The proposal is quite radical, but worthy of consideration and debate. Banks will of course strenuously oppose this, and it may not be politically possible. King is though correct that financial crises are inevitable and that current arrangements probably make them more likely and lead to ad hoc approaches to dealing with them. For example, while current government officials express confidence that the resolution procedures established by Dodd-Frank will work, many outside observers have doubts that they will work in the case of a failure of a large, international bank. Differences in legal requirements, procedures, and concepts in different countries exacerbated by government officials primarily concerned about protecting their own citizens and companies which are creditors of the failing bank would make international coordination difficult. The untangling of a web of transactions among financial institutions and the necessity for government officials of various countries to understand these transactions and what unwinding them may imply compounds the difficulty. Whatever current laws and expectations are in calm times, one can easily see that officials will conclude in a crisis that creative, ad hoc measures are necessary.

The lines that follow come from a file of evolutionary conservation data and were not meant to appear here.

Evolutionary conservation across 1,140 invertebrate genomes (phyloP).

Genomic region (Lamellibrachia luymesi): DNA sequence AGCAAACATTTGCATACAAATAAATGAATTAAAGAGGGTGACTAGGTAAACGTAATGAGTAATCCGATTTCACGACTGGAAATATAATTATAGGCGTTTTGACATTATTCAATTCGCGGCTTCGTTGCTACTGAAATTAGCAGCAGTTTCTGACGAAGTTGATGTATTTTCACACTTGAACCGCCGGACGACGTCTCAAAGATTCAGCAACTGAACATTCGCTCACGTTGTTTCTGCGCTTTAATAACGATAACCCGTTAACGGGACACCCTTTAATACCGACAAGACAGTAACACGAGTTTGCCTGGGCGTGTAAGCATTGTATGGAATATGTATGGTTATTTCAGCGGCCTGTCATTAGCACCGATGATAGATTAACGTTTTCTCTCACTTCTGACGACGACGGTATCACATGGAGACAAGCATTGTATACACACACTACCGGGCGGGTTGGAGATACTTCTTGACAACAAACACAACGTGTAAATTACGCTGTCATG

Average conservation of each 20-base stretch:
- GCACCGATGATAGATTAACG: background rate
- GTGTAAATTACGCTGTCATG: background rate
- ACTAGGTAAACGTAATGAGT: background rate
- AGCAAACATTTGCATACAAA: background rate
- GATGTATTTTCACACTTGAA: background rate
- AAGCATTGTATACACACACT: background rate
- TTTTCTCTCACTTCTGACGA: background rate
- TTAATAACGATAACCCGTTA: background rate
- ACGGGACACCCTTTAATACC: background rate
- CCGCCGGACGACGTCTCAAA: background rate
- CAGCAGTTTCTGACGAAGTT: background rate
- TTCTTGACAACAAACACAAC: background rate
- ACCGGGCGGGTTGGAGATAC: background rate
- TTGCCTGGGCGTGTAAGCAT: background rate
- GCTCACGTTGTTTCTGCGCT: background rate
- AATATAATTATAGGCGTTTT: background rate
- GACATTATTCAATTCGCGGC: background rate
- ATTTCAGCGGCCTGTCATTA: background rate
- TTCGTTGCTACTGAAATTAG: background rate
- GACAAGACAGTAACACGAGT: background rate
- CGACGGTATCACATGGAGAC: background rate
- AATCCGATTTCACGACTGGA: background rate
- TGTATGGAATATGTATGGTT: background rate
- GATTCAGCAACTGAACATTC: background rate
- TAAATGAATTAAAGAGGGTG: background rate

Among other issues, King stresses the importance of political developments affecting economic conditions and economic conditions affecting political developments. He is of course correct in this, and we can see it in the increased popularity of fringe parties and unconventional politicians in the West. Taking this further, King makes a distinction between what he calls the “economy of stuff” and the “economy of stuff happens.” What stuff happens is unpredictable, and consumers deal with “radical uncertainty” by effectively using short-cut rules which may change given experience over time. This criticism of economic theory is well-taken, but King is less clear about how government official should shape policy in a situation of radical uncertainty. At points he seems modest about what an institution such as the Bank of England can realistically know, and at other points, he seems to want the Bank of England to take actions, which may be painful in the short run, in order to change the expectations and heuristic rules of consumers. He thinks this is necessary in order to change the economy from an unsustainable course. Unfortunately, King is not clear about how policymakers determine that an economy is on an unsustainable course, or what he means by that.